BACKGROUND: There is conflicting evidence as to whether ursodeoxycholic acid (UDCA) reduces the incidence of parenteral nutrition-associated cholestasis. AIM: To investigate the efficacy of UDCA on parenteral nutrition-associated cholestasis in children with intestinal failure due to short bowel syndrome or to other causes. METHODS: Children with cholestasis received 30 mg/kg/day UDCA. Improvement or normalization of parenteral nutrition-associated cholestasis was evaluated at 6 months of therapy and at the last follow-up. In a subgroup of children, serum UDCA levels were measured while receiving UDCA and after 4 weeks withdrawal. RESULTS: Twelve children were treated with UDCA. Full remission or partial improvement of parenteral nutrition-associated cholestasis occurred in 11 of 12 children. In three of four children, withdrawal of UDCA was associated with a rebound rise of cholestasis. Only one of 12 treated children showed no improvement and in this patient, in contrast to four other patients, plasma levels of UDCA did not increase during treatment. CONCLUSIONS: Ursodeoxycholic acid was effective in controlling parenteral nutrition-associated cholestasis. The efficacy of UDCA also in children with short bowel is related to intestinal absorption.

Early tratment with ursodeoxycholic acid for cholestasis in children on parenteral nutrition because of primary intestinal failure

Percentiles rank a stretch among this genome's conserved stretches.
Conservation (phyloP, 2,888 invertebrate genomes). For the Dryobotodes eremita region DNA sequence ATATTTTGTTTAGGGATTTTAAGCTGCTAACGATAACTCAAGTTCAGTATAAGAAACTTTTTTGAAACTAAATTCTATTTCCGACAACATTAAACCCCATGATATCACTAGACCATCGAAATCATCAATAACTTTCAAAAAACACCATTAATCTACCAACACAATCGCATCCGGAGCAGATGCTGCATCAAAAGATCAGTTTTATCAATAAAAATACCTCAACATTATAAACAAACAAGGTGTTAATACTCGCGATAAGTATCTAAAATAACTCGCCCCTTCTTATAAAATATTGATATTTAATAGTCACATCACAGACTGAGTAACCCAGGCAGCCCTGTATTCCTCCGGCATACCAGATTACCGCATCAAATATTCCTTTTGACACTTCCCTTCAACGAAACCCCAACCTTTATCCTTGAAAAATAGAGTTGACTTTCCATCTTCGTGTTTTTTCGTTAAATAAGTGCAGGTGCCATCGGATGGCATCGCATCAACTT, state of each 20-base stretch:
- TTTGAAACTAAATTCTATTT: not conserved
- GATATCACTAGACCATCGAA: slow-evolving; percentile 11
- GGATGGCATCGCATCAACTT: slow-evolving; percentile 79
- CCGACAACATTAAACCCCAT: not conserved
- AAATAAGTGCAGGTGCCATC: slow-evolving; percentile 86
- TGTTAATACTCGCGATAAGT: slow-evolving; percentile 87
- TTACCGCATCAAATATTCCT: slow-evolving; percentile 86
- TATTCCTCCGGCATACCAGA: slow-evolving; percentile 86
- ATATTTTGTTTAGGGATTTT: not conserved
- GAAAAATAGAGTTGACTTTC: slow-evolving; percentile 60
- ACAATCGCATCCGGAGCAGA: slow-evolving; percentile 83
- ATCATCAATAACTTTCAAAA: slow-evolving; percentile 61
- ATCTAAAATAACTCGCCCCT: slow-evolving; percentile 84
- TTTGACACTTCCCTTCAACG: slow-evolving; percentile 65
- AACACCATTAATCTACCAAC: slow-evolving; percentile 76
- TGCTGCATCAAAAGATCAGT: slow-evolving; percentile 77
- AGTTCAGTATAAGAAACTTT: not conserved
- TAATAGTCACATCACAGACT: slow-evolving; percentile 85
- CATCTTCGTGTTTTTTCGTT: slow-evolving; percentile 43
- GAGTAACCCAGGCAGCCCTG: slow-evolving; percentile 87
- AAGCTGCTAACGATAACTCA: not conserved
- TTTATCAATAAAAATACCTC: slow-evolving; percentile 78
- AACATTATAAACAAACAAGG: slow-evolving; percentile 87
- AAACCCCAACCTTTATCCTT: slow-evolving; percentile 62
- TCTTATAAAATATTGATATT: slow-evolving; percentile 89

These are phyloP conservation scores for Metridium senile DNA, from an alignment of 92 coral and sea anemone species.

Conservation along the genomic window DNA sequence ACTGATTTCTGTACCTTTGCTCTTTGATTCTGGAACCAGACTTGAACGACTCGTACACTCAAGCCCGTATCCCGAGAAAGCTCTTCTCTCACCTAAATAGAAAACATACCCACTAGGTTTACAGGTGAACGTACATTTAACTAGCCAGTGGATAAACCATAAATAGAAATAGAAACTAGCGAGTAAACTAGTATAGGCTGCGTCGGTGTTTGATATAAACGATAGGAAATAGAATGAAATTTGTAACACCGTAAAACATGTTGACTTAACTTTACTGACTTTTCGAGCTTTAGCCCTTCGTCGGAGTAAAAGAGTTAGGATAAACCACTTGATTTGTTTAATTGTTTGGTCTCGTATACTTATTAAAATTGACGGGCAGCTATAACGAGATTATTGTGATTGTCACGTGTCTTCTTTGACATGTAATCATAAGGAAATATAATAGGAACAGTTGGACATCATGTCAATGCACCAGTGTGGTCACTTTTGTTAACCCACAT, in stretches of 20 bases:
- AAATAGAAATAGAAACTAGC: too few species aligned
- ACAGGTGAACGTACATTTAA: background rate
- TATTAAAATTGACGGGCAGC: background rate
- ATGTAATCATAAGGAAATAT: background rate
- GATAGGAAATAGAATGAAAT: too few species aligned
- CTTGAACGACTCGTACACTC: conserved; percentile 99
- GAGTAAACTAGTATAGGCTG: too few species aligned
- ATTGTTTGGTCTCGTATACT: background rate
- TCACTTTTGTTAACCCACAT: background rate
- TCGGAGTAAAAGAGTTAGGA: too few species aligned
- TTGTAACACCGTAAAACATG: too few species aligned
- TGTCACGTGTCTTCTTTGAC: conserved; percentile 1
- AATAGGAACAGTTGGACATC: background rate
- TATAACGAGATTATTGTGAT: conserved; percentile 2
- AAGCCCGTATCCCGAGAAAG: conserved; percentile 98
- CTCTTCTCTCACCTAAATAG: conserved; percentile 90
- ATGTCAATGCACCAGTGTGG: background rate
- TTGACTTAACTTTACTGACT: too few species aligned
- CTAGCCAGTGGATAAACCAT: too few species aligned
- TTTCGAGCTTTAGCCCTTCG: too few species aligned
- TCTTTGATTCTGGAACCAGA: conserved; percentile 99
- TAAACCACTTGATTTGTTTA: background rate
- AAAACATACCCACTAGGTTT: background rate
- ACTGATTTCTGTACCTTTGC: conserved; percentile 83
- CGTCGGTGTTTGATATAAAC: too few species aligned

BRUZZESE, EUGENIA;GUARINO, ALFREDO
2006

Abstract

BACKGROUND: There is conflicting evidence as to whether ursodeoxycholic acid (UDCA) reduces the incidence of parenteral nutrition-associated cholestasis. AIM: To investigate the efficacy of UDCA on parenteral nutrition-associated cholestasis in children with intestinal failure due to short bowel syndrome or to other causes. METHODS: Children with cholestasis received 30 mg/kg/day UDCA. Improvement or normalization of parenteral nutrition-associated cholestasis was evaluated at 6 months of therapy and at the last follow-up. In a subgroup of children, serum UDCA levels were measured while receiving UDCA and after 4 weeks withdrawal. RESULTS: Twelve children were treated with UDCA. Full remission or partial improvement of parenteral nutrition-associated cholestasis occurred in 11 of 12 children. In three of four children, withdrawal of UDCA was associated with a rebound rise of cholestasis. Only one of 12 treated children showed no improvement and in this patient, in contrast to four other patients, plasma levels of UDCA did not increase during treatment. CONCLUSIONS: Ursodeoxycholic acid was effective in controlling parenteral nutrition-associated cholestasis. The efficacy of UDCA also in children with short bowel is related to intestinal absorption.
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Utilizza questo identificativo per citare o creare un link a questo documento: http://hdl.handle.net/11588/105266
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